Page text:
King Soopers strike: Workers describe life at Colorado grocery giant
Talk to the men and women who walked the King Soopers picket lines and you’d hear why they were out there, in the cold and freezing rain, striking for a better life.
They started as high school kids looking for some extra cash to pay for that senior trip. Or they heard about the decent wages and upward mobility. Others lost their jobs during the pandemic and desperately needed work.
They stay because they’re scared to lose insurance for their children. Or they don’t want to let down their co-workers they view more as family.
These are the workers of King Soopers. More than 8,000 of them — encompassing 68 stores across metro Denver — walked off the job on Jan. 12, striking for livable wages, better benefits and more security at their stores.
Friday morning, on the 10th day of a walkout that included bitter public posturing and a temporary restraining order, the two sides announced they had reached a tentative agreement to end the labor dispute and bring union workers back into stores.
Details of the agreement were not immediately released, but the president of the United Food and Commercial Workers Local 7, Kim Cordova, said in a statement that the agreement “addresses the company’s unfair labor practices and ensures that our members will receive the respect, pay and protection they warrant.”
Joe Kelley, president of King Soopers and City Market, said in a statement that the deal would “put more money in our associates’ paychecks and secures health care and pension plans.”
Throughout the strike, the union argued that its workers were being left behind as Colorado’s rising cost of living far outpaced wages, while the company said the union was rejecting millions in wage increases.
A recent Economic Roundtable report, titled “Hungry at the Table,” found more than three-quarters of workers at grocery stores owned by Kroger — the parent company that owns King Soopers and City Market stores in Colorado — are food insecure, with a rate seven times greater than the national average.
“The data demonstrate that workers’ financial distress, housing insecurity and food insecurity are not resulting from their personal failures but rather, from Kroger’s companywide policies for cutting costs and increasing profits,” the report’s authors noted.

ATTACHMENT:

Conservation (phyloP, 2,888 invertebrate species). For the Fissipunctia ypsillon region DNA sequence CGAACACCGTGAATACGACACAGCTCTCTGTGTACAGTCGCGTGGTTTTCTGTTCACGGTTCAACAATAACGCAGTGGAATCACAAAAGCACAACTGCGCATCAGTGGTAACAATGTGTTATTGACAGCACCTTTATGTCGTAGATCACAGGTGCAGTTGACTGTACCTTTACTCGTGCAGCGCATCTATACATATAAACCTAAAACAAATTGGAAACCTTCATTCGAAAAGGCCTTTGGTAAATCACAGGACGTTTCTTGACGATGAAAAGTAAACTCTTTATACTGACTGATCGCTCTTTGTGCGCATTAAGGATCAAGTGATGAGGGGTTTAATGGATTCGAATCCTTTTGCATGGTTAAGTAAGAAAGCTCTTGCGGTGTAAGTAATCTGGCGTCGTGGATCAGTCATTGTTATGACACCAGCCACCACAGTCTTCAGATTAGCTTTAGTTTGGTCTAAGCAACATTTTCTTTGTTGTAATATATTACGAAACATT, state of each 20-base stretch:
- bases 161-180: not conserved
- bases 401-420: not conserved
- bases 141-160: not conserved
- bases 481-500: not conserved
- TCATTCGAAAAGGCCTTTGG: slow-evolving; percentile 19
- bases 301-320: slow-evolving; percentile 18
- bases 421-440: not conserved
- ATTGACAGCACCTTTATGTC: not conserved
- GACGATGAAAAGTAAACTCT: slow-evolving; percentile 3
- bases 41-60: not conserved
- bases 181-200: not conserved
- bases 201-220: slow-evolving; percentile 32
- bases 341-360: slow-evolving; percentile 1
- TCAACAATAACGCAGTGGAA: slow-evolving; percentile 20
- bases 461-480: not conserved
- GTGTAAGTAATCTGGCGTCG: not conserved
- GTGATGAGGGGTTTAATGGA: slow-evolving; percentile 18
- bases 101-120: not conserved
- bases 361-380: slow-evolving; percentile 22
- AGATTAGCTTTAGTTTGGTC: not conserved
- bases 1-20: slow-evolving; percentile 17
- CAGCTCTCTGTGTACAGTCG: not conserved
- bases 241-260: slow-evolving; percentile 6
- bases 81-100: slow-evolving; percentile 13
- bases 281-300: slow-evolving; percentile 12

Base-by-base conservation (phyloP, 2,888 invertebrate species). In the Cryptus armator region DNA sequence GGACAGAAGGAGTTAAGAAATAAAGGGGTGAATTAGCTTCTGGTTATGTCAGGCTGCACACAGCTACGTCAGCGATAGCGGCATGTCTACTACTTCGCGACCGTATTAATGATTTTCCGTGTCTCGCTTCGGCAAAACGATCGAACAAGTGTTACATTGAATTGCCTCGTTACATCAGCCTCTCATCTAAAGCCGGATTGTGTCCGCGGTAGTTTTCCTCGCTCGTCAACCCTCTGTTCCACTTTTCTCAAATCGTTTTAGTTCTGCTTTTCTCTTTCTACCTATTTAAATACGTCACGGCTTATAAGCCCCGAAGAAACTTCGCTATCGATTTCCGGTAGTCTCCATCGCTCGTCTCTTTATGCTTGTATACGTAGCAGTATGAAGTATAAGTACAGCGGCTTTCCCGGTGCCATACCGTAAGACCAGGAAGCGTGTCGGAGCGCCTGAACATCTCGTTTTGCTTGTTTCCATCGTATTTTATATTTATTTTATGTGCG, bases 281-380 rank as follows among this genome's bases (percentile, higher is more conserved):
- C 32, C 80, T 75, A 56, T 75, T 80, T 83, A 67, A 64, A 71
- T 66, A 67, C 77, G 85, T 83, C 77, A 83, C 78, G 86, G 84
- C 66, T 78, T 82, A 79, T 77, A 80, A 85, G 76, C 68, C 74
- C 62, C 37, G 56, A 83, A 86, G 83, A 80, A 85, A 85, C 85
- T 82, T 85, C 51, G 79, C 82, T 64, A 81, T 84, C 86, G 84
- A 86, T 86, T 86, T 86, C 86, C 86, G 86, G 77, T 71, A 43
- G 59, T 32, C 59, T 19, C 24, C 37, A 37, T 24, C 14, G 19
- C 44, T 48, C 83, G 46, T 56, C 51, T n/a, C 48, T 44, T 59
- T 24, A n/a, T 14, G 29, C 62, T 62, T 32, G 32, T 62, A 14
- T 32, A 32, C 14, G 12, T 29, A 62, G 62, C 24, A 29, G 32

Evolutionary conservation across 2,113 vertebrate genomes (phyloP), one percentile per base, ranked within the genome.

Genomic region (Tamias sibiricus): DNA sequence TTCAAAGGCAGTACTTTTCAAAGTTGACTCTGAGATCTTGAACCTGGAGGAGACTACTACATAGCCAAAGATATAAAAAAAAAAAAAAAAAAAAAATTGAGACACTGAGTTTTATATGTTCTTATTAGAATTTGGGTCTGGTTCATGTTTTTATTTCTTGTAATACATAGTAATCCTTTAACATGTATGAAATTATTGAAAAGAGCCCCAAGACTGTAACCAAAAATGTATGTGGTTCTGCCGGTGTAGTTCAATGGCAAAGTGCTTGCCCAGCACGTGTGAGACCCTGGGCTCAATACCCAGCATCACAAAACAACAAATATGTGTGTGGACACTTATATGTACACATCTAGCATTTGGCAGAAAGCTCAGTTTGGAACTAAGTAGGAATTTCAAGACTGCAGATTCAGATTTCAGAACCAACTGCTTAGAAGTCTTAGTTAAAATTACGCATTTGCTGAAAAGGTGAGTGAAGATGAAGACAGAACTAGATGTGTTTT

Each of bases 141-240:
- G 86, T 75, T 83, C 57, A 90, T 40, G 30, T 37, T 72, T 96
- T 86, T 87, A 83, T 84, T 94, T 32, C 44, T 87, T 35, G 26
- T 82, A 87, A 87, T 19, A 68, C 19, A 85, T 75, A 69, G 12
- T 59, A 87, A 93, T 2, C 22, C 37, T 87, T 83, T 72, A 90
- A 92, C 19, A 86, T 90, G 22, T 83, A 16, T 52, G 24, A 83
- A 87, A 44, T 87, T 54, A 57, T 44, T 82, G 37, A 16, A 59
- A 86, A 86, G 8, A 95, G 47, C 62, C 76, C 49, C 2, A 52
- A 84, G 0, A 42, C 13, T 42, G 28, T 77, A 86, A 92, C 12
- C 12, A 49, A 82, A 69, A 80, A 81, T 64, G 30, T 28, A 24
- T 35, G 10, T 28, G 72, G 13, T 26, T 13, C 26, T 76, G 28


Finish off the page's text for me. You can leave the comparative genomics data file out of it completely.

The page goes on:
Here are some of King Soopers workers’ stories:
“You have have to take action”
Single mother Brandy Ruiz sees her 16-year-old son working diligently at school. He gets good grades, studies hard and has college in his sights.
She wants to be able to pay for that schooling, to reward him for his strong work ethic — but it’s hard.
“I just don’t have the finances,” Ruiz 38, said Wednesday outside the King Soopers on Speer Boulevard in Denver, where she’s worked for six years. “It hurts.”
Ruiz hasn’t gotten a raise from the grocery store chain in four years, she says. Meanwhile, her son, now 6 feet tall, constantly needs new clothes and eats like a full family. She knows he needs braces but she can’t afford them right now.
The 38-year-old has thought about getting a second job to make ends meet. But she believes in commitment, in progressing and growing with a company.
“It feels a bit unfair,” Ruiz said as she tried to stay warm on the sidewalk, a sign around her neck pleading with customers not to shop at King Soopers. “I’ve shown my half; I’m just looking for a little incentive from their half.”
Over the past few weeks, she’s had to explain to her son and nieces and nephews why she was standing outside her workplace with a sign. Ruiz pointed to Martin Luther King Jr. Day on Monday as a fitting example.
“When you believe in something big,” Ruiz said, “you have to take action.”
“Colorado is very exepensive”
Every Friday night, Josie Penley’s 9-year-old grows excited.
It’s ramen night.
A lot of nights have turned into ramen nights in Penley’s house, as the single mother of two tries to make the numbers work every month on $20 an hour.
When the 30-year-old started at King Soopers a dozen years ago, the $9.14 an hour wasn’t bad. But that’s when rent cost $600 a month, not the $1,150 she pays now, and before she had two other mouths to feed.